Albums‎ > ‎Used To Be Good Looking‎ > ‎

Algoma Central Blues


"Algoma Central Blues"
Music & Lyrics by Scott Cooley.

Copyright © ℗ 2014 by Scott Cooley. All rights reserved.

Algoma Central Blues
Album cover photo by Richard Cooley
Song from the album Used To Be Good Looking
Position Track # 1
Duration M:SS
Released June 21st, YYYY
Label Scott Cooley Records
Format CD, MP3, FLAC, OGG
Genre Americana, acoustic garage rock,
Studio Scott Cooley Music Productions
Producer Scott Cooley
Songwriter words and music by Scott Richard Cooley
Publisher Scott Richard Cooley Music Publishing, ASCAP
Personnel Scott Cooley - vocals, guitars, bass, drums, percussion
Track Chronology
"American Dream"

"Algoma Central Blues"

"Happily Mad"

Buy Now:
Brief Description

Description text

Audio Sample

"Algoma Central Blues"

Song by Scott Cooley from the album Used To Be Good Looking
Position #9
Released 2014
Recorded Scott Cooley Music Productions studio, East Lansing, Michigan
Genre alternative acoustic, Canadian, blues
Length 5:09
Label Scott Cooley Records
Personnel Scott Cooley - vocals, guitars, bass, percussion, slide, harmonica
Publisher Scott Cooley Music Publishing
Producer Scott Cooley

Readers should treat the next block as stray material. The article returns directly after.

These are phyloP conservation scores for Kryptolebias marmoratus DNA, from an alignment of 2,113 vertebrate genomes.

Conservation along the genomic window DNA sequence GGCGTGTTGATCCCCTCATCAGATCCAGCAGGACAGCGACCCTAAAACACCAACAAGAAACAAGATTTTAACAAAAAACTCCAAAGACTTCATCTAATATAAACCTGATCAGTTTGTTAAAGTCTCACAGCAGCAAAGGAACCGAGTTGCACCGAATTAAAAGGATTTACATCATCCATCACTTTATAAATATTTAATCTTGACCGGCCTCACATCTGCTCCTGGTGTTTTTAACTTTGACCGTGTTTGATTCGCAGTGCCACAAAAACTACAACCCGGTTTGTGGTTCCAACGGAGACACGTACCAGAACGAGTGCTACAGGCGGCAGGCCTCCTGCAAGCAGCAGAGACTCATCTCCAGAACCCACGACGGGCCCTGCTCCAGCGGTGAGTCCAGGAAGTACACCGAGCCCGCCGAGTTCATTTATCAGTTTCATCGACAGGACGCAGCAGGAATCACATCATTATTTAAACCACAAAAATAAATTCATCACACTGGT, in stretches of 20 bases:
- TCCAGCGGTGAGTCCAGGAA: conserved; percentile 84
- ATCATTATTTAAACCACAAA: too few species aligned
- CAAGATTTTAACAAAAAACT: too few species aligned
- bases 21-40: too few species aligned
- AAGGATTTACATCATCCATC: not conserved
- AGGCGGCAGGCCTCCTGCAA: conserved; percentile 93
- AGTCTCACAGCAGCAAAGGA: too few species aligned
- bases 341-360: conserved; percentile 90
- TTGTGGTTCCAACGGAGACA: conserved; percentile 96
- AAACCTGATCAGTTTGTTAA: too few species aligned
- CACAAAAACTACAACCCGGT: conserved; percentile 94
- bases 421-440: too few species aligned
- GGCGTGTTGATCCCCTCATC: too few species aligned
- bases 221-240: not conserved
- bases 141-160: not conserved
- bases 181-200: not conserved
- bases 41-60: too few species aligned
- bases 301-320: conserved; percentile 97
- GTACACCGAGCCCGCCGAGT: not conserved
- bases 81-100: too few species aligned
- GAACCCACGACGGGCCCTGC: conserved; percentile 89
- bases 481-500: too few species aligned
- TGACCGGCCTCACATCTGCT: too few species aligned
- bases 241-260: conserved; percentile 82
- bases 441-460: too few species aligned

Format Compact Disc, MP3, FLAC, OGG
Writer words/music by Scott Richard Cooley

"American Dream" "Algoma Central Blues" "Happily Mad"
(#8) (#9) (#10)





How dare I write a melancholy song about one of the greatest and most spectacularly beautiful countries on Earth?  I'm firmly in the camp of those Americans who sort of secretly wish they were Canadian.  So much to love, and why would I do such a thing?  Well, je ne sais quoi I really liked this one a lot when I wrote it.  I wasn't that thrilled with the way I ended up recording it, and even though I could've made it more fully produced, it's not bad in its understated release version state.  This combines several experiences from my past which influenced my writing the song, but a lot of it is made up.  First of all, I should say I've never found anything to not like about Ontario or anywhere else in the great white north.  I once went on a canoe trip on Lake Wabatongushi, and stopped in Wawa, Ontario as part of the trip.  It was one of the greatest experiences of my life.  I've also been to "the Soo" and "Gitche Gumee" before, and I've enjoyed Labatt's beer too often in my reckless youth.  I've also ridden on the Algoma Central Railway train, and the train that takes you from Michigan over to Toronto as well, and I generally love riding on trains.  Since the music was blues, I wanted to combine all of these experiences somehow in the lyrics while making it sad.  So, despite me personally loving all things mentioned in the song, the sad take on heartbreak seemed to work well for blues.  I just imagined being alone on a train up there, trying to get over a lost love.  There was no particular girl in mind, although while writing it for some reason I thought about a girl I met once at a songwriter retreat who was from the northern shore of Lake Superior.  So, there you have it, the story behind the song, which probably now has ruined your interpretation.  As is obvious from all the song pages in this site, I thought it might be interesting to some to read these, even though it's probably better to be intentionally mysterious about what you were thinking when you wrote a song, like Bob Dylan maybe would.